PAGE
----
DOF: Depth of Field Using 35mm Lenses
Here’s a simple guide for movie makers to produce more “film-like” results by reducing depth of field.
What is Depth of Field?
DOF is the area in a scene or photo that is not the focal point of the image, but still seems as if those objects are in focus.
The graphic above gives an exemplary explanation of DOF for different types of cameras. With the same shot in mind, all cameras are 5 feet away from the object and have the f-stop set to 2.8. The focal length of the lenses for each camera are shown in blue numbers. (The subject is framed by each camera in the same way)
- A 35 mm movie camera is the first camera shown above
- A 16mm movie camera or a 2/3″ broadcasting camera being the second camera shown above
- A professional 1/3″ DV or mini-DV camera is the third camera above (Canon XL1, Sony VX2000)
- A simple consumer/prosumer 1/4″ mini-DV camera (Canon GL1, TRV900)
The most apparent difference between video shooting and 35mm film shooting is shallow and deep DOF. Most people think this difference is a progressive scan or 24fps. If we have a scene of a building with a person standing in front of it, a video recording would capture this in good focus. Where a 35 mm film shot, would get the person’s face in great detail, with the building in the back blurred.
Another way to describe this is selective focus. Film makers utilize this technique to keep the main subject as the focus of the viewers.
Target size, the CCD chip size or film frame is the only difference between these cameras.
By zooming in and moving your camera back you can slightly imitate selective focus. The depth of field will stay the same (as the image below portrays), but many people incorrectly believe that in changing the focal length, the depth of field changes as well. Distances may be shortened by using a zooming feature, which can also pertain to depth of field. The image may seem to look like it is losing depth, which therefore makes it look flat.
With the same three cameras with an f-stop of 2.8, being used above, each are zoomed closer and moved a farther distance away. This is so that on the viewfinder, the subject may look the same. The focal length does not change the DOF, contrary to what people may believe. Depth of field only relies on the f-stop or aperture. But with perspective, you can practically shorten the DOF by being a longer way away from the object. With a zoom-in, it may appear to create a more shallow depth of field, but the image will look less deep as the other distances shorten.
What is the Bottom Line?
With a video camera, it’s nearly impossible to create a depth of field of a 35mm camera, except for when you are able to change the CCD of the chip (target size).
Changing the Target Size
So with your video camera, are you are wondering how to change the target size? It is very clear that changing the CCD is not the way to do this. But with a unique technique coming from telecine devices, you can achieve a change of target size. Telecine devices are simply the parts that change the film into video. By integrating the 35mm lens and the telecine directly, you can disregard the film aspect.
A 35mm target size projection of the image will occur when the 35mm lens takes a shot of the image. With your video camera in macro mode, the next thing to do is to get this image with the video camera. As a result the projected image will have all the same DOF attributes of a 35mm camera. The video camera acts as a telecine device to document the projection.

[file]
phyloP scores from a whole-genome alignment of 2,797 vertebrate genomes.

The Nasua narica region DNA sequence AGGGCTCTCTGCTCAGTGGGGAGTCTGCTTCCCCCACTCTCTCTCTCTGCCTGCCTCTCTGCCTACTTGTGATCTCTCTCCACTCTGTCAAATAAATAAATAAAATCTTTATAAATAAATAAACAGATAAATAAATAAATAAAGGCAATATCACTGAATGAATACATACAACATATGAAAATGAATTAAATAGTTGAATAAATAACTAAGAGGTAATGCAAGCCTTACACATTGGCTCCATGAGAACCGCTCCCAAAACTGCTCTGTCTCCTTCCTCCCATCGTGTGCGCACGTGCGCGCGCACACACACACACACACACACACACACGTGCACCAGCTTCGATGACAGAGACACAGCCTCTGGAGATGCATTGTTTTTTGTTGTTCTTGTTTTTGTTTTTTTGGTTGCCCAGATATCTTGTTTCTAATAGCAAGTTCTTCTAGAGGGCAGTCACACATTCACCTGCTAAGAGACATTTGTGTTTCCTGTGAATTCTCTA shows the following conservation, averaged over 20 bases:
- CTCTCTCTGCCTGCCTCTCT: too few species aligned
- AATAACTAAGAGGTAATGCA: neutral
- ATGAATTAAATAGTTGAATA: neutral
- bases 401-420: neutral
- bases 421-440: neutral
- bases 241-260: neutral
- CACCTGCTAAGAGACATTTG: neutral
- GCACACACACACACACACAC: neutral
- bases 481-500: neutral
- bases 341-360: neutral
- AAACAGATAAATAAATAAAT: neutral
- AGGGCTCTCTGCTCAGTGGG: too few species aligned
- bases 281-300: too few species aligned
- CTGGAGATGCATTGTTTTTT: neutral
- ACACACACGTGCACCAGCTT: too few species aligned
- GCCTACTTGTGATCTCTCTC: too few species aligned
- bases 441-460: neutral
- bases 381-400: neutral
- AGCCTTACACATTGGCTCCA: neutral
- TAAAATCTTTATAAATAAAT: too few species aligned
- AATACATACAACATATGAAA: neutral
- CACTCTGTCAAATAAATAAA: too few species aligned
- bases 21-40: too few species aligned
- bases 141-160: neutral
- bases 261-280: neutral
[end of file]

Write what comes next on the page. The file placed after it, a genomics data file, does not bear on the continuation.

Will this Work?
Yes, as with many other devices this technique will work. A glass with a flat, matte finish (or ground glass) is a necessity to cast the image so we can shoot the image from the opposite side with our video camera. A ground glass, at a 35mm frame size, will somewhat show it’s grain. However, if we can obtain a very modern, thin ground glass, we might be able to eliminate that grain. But with the help of laboratory devices used for optometry, that use ground glass for production, we can shake or turn the glass so that maybe our camera will not see the grain.
Upside Down Issue
With the image being projected on the ground glass upside down, this could pose a major issue with this layout. Every video or photo lens will project a reflected image, but due to the electronic aspects of the camera, it will cause the image to flip. With the camera lens and the 35mm lens we have a total of two lenses, which will in turn, make the projected image upside down as well. And not only that, but the image will be horizontally opposite too because we are acquiring the image from the back. If you would like to solve this horizontal image problem, you can always flip the camera upside down and receive just a horizontally flipped image. (You might even gain the attention of some potential friends or start a new fad with your upside down camera) Or in post-production, you can turn it the right way.
Turning the Image the Right Way
It would be a pain to try to turn the image to the correct position before the camera actually shoots the image. In order to flip it vertically, you would be required to use a mirror. And to flip it horizontally, a pentaprism or a pentamirror is what you would need. This is beyond most home improvement people, especially because these things aren’t very easy to come across, even in a Home Depot or Walmart.
So we will flip it in post-production, for our design. By adding a mirror and small hood to a camera’s LCD screen, you can easily forget about the flipping for now because you would be able to see the correct image while trying to capture it.